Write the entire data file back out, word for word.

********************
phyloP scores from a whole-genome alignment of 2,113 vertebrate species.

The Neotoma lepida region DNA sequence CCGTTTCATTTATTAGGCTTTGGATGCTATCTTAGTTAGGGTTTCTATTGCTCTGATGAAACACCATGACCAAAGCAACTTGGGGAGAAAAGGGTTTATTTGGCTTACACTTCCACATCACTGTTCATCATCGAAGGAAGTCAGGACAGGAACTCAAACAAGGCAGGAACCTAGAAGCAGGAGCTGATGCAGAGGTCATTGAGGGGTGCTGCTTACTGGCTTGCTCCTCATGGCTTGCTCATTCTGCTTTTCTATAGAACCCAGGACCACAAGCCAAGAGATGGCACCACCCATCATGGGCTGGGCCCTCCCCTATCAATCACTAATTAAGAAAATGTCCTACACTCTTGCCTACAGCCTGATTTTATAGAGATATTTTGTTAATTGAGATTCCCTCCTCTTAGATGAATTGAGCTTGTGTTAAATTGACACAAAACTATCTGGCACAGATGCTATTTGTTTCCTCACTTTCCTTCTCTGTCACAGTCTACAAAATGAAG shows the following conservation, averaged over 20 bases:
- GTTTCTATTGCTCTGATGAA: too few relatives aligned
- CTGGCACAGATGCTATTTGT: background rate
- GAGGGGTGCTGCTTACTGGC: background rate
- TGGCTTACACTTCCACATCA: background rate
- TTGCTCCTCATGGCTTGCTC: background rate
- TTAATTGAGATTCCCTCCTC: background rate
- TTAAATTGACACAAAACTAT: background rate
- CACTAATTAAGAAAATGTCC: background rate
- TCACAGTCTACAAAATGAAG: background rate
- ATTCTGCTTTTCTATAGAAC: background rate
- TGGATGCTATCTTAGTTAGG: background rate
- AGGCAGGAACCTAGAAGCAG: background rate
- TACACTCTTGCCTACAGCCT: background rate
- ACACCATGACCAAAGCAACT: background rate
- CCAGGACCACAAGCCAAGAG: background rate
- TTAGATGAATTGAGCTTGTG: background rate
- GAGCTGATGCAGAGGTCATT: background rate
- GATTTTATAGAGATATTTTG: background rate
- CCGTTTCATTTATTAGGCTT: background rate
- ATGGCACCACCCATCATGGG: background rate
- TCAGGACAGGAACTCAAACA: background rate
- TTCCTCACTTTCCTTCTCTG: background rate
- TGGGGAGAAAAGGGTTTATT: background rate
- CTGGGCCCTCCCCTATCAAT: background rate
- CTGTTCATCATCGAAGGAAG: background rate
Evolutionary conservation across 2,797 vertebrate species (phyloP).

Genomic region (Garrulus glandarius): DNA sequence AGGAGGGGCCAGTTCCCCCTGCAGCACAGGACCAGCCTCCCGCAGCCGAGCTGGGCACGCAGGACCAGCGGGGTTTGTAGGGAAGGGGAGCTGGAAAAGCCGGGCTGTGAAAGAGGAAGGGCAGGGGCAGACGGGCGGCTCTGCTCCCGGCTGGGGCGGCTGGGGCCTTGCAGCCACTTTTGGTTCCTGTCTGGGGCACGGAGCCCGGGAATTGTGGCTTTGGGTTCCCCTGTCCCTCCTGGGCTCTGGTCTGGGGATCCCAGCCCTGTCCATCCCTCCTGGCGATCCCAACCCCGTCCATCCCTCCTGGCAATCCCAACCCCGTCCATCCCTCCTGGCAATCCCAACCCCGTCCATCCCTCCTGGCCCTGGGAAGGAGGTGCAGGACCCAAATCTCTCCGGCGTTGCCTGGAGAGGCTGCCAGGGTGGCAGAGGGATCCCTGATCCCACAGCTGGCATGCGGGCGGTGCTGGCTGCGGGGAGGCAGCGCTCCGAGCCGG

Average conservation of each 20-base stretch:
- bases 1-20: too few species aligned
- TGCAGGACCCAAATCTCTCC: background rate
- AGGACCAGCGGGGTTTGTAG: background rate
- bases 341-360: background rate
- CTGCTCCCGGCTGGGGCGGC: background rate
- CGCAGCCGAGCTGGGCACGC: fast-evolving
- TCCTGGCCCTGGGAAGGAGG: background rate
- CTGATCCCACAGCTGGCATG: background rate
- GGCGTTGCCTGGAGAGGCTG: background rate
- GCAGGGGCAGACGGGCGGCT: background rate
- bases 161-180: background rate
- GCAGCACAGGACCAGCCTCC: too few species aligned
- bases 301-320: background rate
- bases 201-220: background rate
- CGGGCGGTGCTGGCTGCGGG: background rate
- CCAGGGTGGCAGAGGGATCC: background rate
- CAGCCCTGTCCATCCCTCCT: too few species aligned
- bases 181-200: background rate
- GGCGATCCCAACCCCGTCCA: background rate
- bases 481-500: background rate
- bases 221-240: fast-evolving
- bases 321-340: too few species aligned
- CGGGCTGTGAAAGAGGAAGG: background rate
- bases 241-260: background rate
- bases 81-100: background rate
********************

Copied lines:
phyloP scores from a whole-genome alignment of 2,113 vertebrate species.

The Neotoma lepida region DNA sequence CCGTTTCATTTATTAGGCTTTGGATGCTATCTTAGTTAGGGTTTCTATTGCTCTGATGAAACACCATGACCAAAGCAACTTGGGGAGAAAAGGGTTTATTTGGCTTACACTTCCACATCACTGTTCATCATCGAAGGAAGTCAGGACAGGAACTCAAACAAGGCAGGAACCTAGAAGCAGGAGCTGATGCAGAGGTCATTGAGGGGTGCTGCTTACTGGCTTGCTCCTCATGGCTTGCTCATTCTGCTTTTCTATAGAACCCAGGACCACAAGCCAAGAGATGGCACCACCCATCATGGGCTGGGCCCTCCCCTATCAATCACTAATTAAGAAAATGTCCTACACTCTTGCCTACAGCCTGATTTTATAGAGATATTTTGTTAATTGAGATTCCCTCCTCTTAGATGAATTGAGCTTGTGTTAAATTGACACAAAACTATCTGGCACAGATGCTATTTGTTTCCTCACTTTCCTTCTCTGTCACAGTCTACAAAATGAAG shows the following conservation, averaged over 20 bases:
- GTTTCTATTGCTCTGATGAA: too few relatives aligned
- CTGGCACAGATGCTATTTGT: background rate
- GAGGGGTGCTGCTTACTGGC: background rate
- TGGCTTACACTTCCACATCA: background rate
- TTGCTCCTCATGGCTTGCTC: background rate
- TTAATTGAGATTCCCTCCTC: background rate
- TTAAATTGACACAAAACTAT: background rate
- CACTAATTAAGAAAATGTCC: background rate
- TCACAGTCTACAAAATGAAG: background rate
- ATTCTGCTTTTCTATAGAAC: background rate
- TGGATGCTATCTTAGTTAGG: background rate
- AGGCAGGAACCTAGAAGCAG: background rate
- TACACTCTTGCCTACAGCCT: background rate
- ACACCATGACCAAAGCAACT: background rate
- CCAGGACCACAAGCCAAGAG: background rate
- TTAGATGAATTGAGCTTGTG: background rate
- GAGCTGATGCAGAGGTCATT: background rate
- GATTTTATAGAGATATTTTG: background rate
- CCGTTTCATTTATTAGGCTT: background rate
- ATGGCACCACCCATCATGGG: background rate
- TCAGGACAGGAACTCAAACA: background rate
- TTCCTCACTTTCCTTCTCTG: background rate
- TGGGGAGAAAAGGGTTTATT: background rate
- CTGGGCCCTCCCCTATCAAT: background rate
- CTGTTCATCATCGAAGGAAG: background rate
Evolutionary conservation across 2,797 vertebrate species (phyloP).

Genomic region (Garrulus glandarius): DNA sequence AGGAGGGGCCAGTTCCCCCTGCAGCACAGGACCAGCCTCCCGCAGCCGAGCTGGGCACGCAGGACCAGCGGGGTTTGTAGGGAAGGGGAGCTGGAAAAGCCGGGCTGTGAAAGAGGAAGGGCAGGGGCAGACGGGCGGCTCTGCTCCCGGCTGGGGCGGCTGGGGCCTTGCAGCCACTTTTGGTTCCTGTCTGGGGCACGGAGCCCGGGAATTGTGGCTTTGGGTTCCCCTGTCCCTCCTGGGCTCTGGTCTGGGGATCCCAGCCCTGTCCATCCCTCCTGGCGATCCCAACCCCGTCCATCCCTCCTGGCAATCCCAACCCCGTCCATCCCTCCTGGCAATCCCAACCCCGTCCATCCCTCCTGGCCCTGGGAAGGAGGTGCAGGACCCAAATCTCTCCGGCGTTGCCTGGAGAGGCTGCCAGGGTGGCAGAGGGATCCCTGATCCCACAGCTGGCATGCGGGCGGTGCTGGCTGCGGGGAGGCAGCGCTCCGAGCCGG

Average conservation of each 20-base stretch:
- bases 1-20: too few species aligned
- TGCAGGACCCAAATCTCTCC: background rate
- AGGACCAGCGGGGTTTGTAG: background rate
- bases 341-360: background rate
- CTGCTCCCGGCTGGGGCGGC: background rate
- CGCAGCCGAGCTGGGCACGC: fast-evolving
- TCCTGGCCCTGGGAAGGAGG: background rate
- CTGATCCCACAGCTGGCATG: background rate
- GGCGTTGCCTGGAGAGGCTG: background rate
- GCAGGGGCAGACGGGCGGCT: background rate
- bases 161-180: background rate
- GCAGCACAGGACCAGCCTCC: too few species aligned
- bases 301-320: background rate
- bases 201-220: background rate
- CGGGCGGTGCTGGCTGCGGG: background rate
- CCAGGGTGGCAGAGGGATCC: background rate
- CAGCCCTGTCCATCCCTCCT: too few species aligned
- bases 181-200: background rate
- GGCGATCCCAACCCCGTCCA: background rate
- bases 481-500: background rate
- bases 221-240: fast-evolving
- bases 321-340: too few species aligned
- CGGGCTGTGAAAGAGGAAGG: background rate
- bases 241-260: background rate
- bases 81-100: background rate